We were about to finish tea when Jacob Zuma said, “I truthfully never wanted to be president.” It was April 2007—a time when he looked poised to either step up into the office once held by Nelson Mandela or step off the political stage for good, undone by a looming trial for corruption. Zuma was then in the midst of a high-stakes political battle with his former comrade in arms, President Thabo Mbeki—a struggle that would rip apart the African National Congress, scramble South Africa’s politics, and threaten the stability of the young democracy. But you wouldn’t have known any of this from Zuma’s imperturbable evenness. It said something about the culture of his party—particularly the emphasis ANC leaders place on the value of collective leadership and their disdain for American-style campaigning—that he’d begun our conversations with the idea that he harbored no personal ambition. And it said something about Zuma, too, that he would portray himself as a reluctant standard-bearer even as he was pressing the party’s allies on the left—the Youth League, trade-union federation, and Communist Party—to intensify a campaign that would ultimately place him in charge of the largest economy in Africa.
Zuma is a large-boned man with a shaved, bullet-shaped head. He carries himself in the loose-limbed manner of a natural politician, and the edges of his mouth regularly turn up in a Mona Lisa smile, as if he’s just remembered an old joke. His cheeks are full and his skin unlined; he looks far younger than his 67 years. Tinted wire-rimmed glasses shade his heavy-lidded eyes, so it’s hard to know when he’s pulling your leg, or getting angry at the drift of your questions. He’s famously even-keeled—or chill, as his children say; they’ve never seen him lose his temper. Perhaps it’s not surprising, since he was once the intelligence chief of an underground revolutionary movement, that he’s developed the habit of giving so little away. His middle name, Gedleyihlekisa, means “the one who laughs while he endangers you.”
Zuma’s home in Johannesburg lies in the middle of the block on a dead-end street in a comfortable suburb of the city. It’s a two-story house, like others on the street, surrounded by high security walls. The walls are topped with electric sensors to warn of intruders. Inside them, highly trained agents keep watch from the driveway and the garden. Zuma’s closest supporters, justifiably or not, fear his assassination. His food is prepared only by people he has reason to trust.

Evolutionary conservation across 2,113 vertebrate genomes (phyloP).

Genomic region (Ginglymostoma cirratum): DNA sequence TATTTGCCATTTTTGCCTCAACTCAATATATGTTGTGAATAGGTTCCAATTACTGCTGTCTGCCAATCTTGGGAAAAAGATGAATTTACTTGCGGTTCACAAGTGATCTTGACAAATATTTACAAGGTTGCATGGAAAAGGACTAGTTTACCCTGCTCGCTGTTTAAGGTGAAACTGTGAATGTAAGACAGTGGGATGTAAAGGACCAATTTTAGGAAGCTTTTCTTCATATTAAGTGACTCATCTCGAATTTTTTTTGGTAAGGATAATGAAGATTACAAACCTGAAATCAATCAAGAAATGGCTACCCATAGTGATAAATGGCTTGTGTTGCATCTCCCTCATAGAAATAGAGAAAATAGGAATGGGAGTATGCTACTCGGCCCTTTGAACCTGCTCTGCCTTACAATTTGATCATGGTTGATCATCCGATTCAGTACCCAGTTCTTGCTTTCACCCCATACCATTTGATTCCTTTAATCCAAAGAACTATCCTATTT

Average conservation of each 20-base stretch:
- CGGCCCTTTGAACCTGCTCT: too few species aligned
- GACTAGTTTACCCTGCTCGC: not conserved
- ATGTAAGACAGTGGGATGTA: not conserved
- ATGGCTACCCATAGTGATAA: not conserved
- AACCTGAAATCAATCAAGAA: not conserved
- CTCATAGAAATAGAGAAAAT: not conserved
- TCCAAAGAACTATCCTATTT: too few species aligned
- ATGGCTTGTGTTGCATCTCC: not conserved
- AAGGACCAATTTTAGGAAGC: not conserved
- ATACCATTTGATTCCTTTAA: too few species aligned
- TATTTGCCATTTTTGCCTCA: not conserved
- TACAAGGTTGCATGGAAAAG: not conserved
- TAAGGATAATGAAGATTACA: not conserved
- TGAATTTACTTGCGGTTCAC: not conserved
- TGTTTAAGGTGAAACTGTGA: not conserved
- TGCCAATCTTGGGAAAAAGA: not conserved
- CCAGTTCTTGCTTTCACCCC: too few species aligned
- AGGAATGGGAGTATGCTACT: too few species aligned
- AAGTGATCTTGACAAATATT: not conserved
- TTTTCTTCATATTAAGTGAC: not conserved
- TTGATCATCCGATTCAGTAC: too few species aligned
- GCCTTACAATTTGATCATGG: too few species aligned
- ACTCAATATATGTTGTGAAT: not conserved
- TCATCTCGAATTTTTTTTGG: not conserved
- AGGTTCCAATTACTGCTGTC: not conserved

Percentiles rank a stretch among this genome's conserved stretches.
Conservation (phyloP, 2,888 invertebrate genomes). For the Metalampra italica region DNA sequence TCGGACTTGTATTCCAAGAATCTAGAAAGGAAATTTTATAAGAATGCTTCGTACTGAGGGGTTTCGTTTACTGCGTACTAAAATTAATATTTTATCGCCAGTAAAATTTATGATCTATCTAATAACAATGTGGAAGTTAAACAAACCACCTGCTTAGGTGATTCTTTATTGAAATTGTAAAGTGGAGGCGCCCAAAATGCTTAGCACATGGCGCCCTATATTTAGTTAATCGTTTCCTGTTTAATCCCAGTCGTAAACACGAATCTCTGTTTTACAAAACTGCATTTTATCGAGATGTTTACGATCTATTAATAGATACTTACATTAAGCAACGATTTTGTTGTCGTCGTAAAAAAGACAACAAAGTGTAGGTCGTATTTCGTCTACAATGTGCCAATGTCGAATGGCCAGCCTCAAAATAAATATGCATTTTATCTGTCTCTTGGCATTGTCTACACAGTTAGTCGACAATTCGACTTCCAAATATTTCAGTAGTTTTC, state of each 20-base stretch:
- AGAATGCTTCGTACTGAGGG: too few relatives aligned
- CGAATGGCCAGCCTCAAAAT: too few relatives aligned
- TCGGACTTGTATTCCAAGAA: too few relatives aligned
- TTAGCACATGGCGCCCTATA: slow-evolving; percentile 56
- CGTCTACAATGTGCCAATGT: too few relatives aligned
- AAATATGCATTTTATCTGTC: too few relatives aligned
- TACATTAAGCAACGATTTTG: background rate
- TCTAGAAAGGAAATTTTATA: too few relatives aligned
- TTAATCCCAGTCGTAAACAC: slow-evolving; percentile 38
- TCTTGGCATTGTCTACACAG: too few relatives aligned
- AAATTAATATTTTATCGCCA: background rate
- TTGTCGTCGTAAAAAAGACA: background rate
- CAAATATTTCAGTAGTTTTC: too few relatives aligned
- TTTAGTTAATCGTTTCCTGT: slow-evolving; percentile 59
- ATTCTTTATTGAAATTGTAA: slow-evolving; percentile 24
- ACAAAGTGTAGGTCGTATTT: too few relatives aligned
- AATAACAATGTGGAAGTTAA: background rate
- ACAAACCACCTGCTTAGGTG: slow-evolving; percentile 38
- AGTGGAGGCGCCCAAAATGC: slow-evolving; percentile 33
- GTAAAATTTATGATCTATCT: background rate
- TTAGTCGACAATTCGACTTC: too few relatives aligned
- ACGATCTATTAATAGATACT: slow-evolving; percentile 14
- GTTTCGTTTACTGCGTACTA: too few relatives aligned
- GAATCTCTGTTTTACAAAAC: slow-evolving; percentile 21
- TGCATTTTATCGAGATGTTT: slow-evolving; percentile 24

The front door opens into a large, spare anteroom. Straight ahead, in the dining room, is an oblong table of polished blond wood around which political strategy has long been planned in late-night meetings. To the right, a wide staircase leads to the bedrooms upstairs. You can trace the trouble Zuma has gotten into in recent years just by considering the floor plan. In 2005, a crack unit of government agents, known as the Scorpions, streamed through the front gate and spread throughout the house, seizing computer hard drives and documents to support the criminal case they’d been building against him for corruption, racketeering, tax evasion, and fraud. To the left as you enter the house is the guest bedroom where, in late 2005, he allegedly raped a woman less than half his age. (He was acquitted in 2006, after a long, grueling, and deeply troubling trial.) On the day I first visited, two of his children—a 14-year-old son by his second wife, who committed suicide in 2000, and a 17-year-old daughter by his third wife, from whom he is now divorced—were doing homework at the long table. They seemed rather blasé about the recent dramatic developments in their father’s life. “It’s only politics,” his daughter told me, echoing a refrain she hears regularly from him.